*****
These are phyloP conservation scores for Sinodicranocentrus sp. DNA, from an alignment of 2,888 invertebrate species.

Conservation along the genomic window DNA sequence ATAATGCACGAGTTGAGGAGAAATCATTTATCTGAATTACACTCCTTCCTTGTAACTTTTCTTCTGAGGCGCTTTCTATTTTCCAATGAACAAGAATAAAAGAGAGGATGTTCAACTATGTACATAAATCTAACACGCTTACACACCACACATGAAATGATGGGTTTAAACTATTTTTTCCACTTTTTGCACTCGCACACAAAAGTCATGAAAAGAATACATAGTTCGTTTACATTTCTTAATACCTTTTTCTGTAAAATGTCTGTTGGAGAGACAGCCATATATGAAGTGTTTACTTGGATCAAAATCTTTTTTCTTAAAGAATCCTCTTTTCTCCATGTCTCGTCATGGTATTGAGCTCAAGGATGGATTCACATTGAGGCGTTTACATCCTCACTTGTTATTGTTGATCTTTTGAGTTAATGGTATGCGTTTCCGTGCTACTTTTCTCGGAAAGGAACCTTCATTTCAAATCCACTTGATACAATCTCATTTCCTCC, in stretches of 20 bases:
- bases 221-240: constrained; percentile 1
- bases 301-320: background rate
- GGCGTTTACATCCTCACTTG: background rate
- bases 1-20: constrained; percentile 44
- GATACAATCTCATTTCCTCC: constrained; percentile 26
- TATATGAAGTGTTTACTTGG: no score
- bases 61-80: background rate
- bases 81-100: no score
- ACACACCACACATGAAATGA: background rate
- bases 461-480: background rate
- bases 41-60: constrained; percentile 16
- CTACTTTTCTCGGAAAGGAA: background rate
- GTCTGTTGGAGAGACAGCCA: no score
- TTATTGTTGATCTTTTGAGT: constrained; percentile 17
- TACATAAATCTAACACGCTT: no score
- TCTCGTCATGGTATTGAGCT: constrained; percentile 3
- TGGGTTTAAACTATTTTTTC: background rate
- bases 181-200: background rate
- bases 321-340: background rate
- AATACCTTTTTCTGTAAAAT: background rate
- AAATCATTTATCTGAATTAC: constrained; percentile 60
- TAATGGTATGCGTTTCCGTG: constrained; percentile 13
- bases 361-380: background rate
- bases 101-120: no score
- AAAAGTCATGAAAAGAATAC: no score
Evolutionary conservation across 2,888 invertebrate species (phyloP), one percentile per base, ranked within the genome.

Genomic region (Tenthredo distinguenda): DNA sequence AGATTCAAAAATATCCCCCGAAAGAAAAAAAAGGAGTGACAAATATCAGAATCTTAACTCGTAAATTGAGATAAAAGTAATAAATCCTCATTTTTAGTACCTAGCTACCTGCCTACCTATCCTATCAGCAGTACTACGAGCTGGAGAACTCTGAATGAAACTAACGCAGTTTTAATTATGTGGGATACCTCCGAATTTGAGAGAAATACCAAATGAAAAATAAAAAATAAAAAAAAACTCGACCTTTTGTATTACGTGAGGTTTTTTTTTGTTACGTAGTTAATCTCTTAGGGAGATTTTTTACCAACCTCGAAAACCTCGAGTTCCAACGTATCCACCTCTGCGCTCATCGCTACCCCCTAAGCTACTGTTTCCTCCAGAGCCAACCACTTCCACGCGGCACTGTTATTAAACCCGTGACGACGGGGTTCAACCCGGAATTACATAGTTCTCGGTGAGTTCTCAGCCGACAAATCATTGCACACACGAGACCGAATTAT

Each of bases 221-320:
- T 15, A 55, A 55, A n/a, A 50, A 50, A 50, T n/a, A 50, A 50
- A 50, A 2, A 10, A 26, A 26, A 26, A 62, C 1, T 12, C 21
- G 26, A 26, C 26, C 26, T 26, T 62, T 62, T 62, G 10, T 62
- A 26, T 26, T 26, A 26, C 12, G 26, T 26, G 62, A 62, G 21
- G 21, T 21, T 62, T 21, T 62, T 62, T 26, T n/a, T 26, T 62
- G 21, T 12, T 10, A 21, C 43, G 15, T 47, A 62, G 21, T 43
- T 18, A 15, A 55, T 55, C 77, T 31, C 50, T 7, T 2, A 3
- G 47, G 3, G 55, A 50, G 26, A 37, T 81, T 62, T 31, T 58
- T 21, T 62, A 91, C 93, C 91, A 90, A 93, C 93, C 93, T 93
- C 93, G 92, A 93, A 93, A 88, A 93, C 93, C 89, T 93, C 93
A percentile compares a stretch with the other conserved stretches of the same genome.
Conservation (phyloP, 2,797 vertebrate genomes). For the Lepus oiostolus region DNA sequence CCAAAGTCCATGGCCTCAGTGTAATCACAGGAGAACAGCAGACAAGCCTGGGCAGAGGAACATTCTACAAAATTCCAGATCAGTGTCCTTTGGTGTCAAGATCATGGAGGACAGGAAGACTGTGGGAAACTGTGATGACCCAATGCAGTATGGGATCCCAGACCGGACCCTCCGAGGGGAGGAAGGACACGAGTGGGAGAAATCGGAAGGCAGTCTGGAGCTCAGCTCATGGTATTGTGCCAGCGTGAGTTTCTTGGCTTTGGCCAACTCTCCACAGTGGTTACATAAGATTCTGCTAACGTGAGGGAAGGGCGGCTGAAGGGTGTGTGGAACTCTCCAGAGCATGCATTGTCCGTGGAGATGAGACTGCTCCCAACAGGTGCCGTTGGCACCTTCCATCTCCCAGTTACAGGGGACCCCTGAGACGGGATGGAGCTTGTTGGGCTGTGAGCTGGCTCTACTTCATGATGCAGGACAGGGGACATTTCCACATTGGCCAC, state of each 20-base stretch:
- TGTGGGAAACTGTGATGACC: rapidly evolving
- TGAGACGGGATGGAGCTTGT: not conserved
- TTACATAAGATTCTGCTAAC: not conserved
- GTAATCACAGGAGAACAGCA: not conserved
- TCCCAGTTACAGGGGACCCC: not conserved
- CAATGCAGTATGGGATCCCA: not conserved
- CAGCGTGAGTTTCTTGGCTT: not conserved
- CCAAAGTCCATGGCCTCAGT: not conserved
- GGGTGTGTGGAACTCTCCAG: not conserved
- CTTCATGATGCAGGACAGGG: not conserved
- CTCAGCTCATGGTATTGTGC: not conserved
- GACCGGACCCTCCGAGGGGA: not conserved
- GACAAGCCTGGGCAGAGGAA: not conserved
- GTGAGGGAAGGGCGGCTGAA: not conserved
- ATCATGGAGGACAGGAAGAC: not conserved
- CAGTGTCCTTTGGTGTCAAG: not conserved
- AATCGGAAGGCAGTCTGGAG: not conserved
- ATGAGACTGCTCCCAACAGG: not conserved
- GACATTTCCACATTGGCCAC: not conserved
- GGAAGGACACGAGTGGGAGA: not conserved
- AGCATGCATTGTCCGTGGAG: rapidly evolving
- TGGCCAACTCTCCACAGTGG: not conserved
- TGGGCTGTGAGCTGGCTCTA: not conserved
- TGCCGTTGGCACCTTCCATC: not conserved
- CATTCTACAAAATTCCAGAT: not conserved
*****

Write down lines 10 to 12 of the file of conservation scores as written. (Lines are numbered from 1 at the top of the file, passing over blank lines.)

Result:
- bases 81-100: no score
- ACACACCACACATGAAATGA: background rate
- bases 461-480: background rate